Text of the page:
Monday, August 13, 2012

The Morning Drill: August 13, 2012



Good Monday morning!

On to today's dentistry and health headlines:

Dental Radiographs and Risk for Meningioma

A recent article by Claus and colleagues[1] reporting an association between dental radiographs and meningiomas has led to renewed concern about the safety of dental x-rays. We will first consider this reported association between dental radiograph and meningiomas, then explore the risks from dental imaging, and finally discuss appropriate use of dental radiographs.

These researchers identified 2228 eligible patients with intracranial meningioma and recruited 2604 matched controls. Participation was 65% for meningioma patients and 52% for controls. Subjects were asked to report their history of bitewing, full-mouth, or panoramic radiographic examinations. The association of meningioma odds with the odds of dental radiographs was calculated by conditional logistic regression for maximum-likelihood estimation of odds ratio, adjusted for age, sex, race, education, and history of head CT.

The researchers reported an association between intracranial meningioma and bitewing radiographs obtained at 10-19 and 20-49 years of age, as well as for all ages combined. Additionally, an association between meningioma and panoramic radiographs at younger than 10 and 10-19 years of age is identified. Finally, an association between meningioma and frequency of panoramic radiographs across all groups, for those with yearly or more frequent radiographs is described. Of note, there was no significant association between intracranial meningioma and full-mouth series. The manuscript concludes that "exposure to some dental x-rays performed in the past, when radiation exposure was greater than in the current era, appears to be associated with an increased risk of intracranial meningioma."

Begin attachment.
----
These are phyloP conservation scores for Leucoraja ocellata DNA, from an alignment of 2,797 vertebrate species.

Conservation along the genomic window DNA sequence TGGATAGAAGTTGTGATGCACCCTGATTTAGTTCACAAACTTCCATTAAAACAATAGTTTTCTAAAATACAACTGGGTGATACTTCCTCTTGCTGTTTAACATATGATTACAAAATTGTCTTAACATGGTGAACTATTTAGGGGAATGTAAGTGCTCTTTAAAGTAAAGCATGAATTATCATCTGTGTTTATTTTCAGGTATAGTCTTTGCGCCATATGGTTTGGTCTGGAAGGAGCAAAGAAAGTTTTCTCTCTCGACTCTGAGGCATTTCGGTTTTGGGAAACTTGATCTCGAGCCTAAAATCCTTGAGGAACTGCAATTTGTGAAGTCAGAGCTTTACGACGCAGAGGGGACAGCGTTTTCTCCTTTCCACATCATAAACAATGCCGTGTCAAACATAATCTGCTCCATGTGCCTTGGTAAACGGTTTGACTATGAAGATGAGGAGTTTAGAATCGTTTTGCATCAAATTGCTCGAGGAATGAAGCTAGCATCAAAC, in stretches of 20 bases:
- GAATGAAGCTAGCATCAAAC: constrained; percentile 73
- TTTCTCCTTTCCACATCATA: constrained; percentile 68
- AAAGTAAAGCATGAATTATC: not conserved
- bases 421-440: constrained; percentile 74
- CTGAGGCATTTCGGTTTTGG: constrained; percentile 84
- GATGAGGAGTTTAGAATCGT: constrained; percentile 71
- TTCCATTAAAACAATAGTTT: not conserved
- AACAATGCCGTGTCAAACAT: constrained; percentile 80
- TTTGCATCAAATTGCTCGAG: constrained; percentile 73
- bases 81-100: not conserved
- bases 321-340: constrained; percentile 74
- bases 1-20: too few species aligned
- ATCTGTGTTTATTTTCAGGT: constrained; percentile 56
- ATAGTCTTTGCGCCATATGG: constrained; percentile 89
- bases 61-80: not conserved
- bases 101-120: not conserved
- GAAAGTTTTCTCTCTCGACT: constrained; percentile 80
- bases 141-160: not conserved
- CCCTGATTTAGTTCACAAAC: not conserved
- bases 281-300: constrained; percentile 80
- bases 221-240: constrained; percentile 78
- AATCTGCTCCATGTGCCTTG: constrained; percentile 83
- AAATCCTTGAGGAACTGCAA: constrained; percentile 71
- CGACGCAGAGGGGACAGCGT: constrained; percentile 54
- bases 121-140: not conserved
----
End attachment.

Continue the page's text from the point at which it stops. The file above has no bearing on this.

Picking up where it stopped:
This manuscript, studying the largest cohort of subjects to date, is a significant contribution to existing literature reporting a potential association of intracranial meningioma and dental radiographs.[2-7] However, methodologic details are difficult to evaluate, thus creating ambiguities when performing detailed analysis of the data. For example, although controls were matched for state of residence, local differences do not appear to have been considered. Thus, controls with significantly different dental awareness or access to dental care could have been recruited. No distinction is made between bitewing and selected periapical radiographs. No adjustment for income between patients and controls was performed. The ability of patients and controls to accurately recall history of dental radiographs in a way that would not influence the study findings was not assessed. Finally, the prevalence of dental disease that might affect need for dental radiographs was not evaluated.

Notwithstanding such shortcomings, we believe that a weak association between intracranial meningiomas and dental radiographs may exist.[8] However, current understanding of radiation biology and radiation-induced tumorigenesis (see Radiation Risk From Dental Radiography section below) suggests that an additional 0.02-0.07 mGy to the brain from dental bitewing and panoramic radiography is highly unlikely to contribute measurable risk. Other explanations for such a risk should be considered. An obvious possibility is that patients with intracranial meningiomas have increased odds to receive bitewing or panoramic radiographic examinations.

Radiation Risk From Dental Radiography